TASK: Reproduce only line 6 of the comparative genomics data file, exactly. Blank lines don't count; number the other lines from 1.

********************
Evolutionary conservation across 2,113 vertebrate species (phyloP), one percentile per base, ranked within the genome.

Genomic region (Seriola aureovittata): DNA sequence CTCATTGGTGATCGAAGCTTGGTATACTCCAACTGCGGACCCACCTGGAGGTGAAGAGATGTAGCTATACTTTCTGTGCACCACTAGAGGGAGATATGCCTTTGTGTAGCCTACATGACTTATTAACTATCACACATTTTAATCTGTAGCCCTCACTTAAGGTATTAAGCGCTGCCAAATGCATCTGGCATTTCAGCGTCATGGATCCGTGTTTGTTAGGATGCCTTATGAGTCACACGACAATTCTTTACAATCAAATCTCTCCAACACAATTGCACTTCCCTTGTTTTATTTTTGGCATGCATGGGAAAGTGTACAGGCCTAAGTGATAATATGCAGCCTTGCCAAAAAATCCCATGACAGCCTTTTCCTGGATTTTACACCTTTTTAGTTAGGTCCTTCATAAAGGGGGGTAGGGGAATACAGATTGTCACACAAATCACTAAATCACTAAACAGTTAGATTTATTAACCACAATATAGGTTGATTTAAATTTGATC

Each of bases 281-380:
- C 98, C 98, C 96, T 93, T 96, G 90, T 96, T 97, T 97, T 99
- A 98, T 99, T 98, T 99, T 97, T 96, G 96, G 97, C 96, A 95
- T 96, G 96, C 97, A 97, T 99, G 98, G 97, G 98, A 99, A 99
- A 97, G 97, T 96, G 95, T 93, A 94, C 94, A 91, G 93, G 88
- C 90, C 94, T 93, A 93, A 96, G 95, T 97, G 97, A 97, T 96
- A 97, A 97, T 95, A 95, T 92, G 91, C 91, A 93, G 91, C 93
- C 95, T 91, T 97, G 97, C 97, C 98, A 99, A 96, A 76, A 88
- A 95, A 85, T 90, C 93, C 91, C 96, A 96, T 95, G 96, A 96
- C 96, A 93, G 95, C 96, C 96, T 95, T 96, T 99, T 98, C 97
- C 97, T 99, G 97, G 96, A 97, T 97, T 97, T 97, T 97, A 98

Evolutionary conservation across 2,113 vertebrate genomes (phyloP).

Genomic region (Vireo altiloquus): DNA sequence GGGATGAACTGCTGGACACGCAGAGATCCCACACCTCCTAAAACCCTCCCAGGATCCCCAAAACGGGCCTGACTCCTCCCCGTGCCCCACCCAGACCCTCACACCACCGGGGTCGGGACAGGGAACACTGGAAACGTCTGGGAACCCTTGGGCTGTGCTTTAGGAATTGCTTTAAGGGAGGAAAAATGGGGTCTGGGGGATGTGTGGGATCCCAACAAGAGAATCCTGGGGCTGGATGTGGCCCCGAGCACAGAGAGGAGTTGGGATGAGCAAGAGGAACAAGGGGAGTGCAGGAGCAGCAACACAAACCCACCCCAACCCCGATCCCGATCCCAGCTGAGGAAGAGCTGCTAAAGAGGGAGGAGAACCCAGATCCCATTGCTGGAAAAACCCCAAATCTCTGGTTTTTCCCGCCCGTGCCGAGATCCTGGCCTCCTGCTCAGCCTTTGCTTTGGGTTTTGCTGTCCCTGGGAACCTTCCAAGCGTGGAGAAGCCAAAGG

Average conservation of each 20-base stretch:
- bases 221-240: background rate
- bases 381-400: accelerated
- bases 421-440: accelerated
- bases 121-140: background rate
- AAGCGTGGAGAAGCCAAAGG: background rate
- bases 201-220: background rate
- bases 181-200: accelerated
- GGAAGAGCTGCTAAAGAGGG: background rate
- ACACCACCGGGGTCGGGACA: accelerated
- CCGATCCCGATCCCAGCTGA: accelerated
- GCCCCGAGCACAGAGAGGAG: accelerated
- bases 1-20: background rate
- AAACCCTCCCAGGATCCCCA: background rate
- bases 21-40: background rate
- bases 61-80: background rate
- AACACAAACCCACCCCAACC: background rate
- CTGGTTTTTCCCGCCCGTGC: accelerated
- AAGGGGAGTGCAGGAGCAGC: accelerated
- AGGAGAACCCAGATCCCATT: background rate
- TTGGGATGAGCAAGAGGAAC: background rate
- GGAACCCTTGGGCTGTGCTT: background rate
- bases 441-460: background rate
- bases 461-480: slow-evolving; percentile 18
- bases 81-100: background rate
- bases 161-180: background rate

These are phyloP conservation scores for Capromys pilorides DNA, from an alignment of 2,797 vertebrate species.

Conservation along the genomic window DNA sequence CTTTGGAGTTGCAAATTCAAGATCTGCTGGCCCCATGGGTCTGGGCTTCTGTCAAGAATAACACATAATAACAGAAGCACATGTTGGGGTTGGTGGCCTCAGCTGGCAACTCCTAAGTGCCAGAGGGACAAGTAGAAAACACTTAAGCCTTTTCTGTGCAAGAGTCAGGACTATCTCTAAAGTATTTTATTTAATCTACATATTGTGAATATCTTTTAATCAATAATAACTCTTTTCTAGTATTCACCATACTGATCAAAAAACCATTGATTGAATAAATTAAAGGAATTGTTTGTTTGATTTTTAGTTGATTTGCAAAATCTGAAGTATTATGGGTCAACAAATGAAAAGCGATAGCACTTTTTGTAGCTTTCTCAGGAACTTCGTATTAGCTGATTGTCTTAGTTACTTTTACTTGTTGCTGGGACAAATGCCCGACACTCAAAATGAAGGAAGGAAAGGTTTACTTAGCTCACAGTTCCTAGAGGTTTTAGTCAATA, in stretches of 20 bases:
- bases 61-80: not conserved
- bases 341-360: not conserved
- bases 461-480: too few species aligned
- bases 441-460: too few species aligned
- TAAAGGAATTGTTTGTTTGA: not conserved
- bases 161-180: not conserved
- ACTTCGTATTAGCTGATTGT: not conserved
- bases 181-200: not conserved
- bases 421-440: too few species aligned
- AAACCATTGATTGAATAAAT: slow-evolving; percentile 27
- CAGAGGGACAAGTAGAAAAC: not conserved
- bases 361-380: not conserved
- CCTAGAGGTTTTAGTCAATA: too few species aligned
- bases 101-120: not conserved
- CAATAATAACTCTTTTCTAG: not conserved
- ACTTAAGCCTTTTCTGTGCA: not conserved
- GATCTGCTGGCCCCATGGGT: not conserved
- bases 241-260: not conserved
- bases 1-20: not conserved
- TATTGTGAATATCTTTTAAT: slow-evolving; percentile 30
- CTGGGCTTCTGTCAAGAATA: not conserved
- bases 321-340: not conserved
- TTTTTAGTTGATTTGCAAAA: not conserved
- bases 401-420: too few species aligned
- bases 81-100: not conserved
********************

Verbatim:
- T 96, G 96, C 97, A 97, T 99, G 98, G 97, G 98, A 99, A 99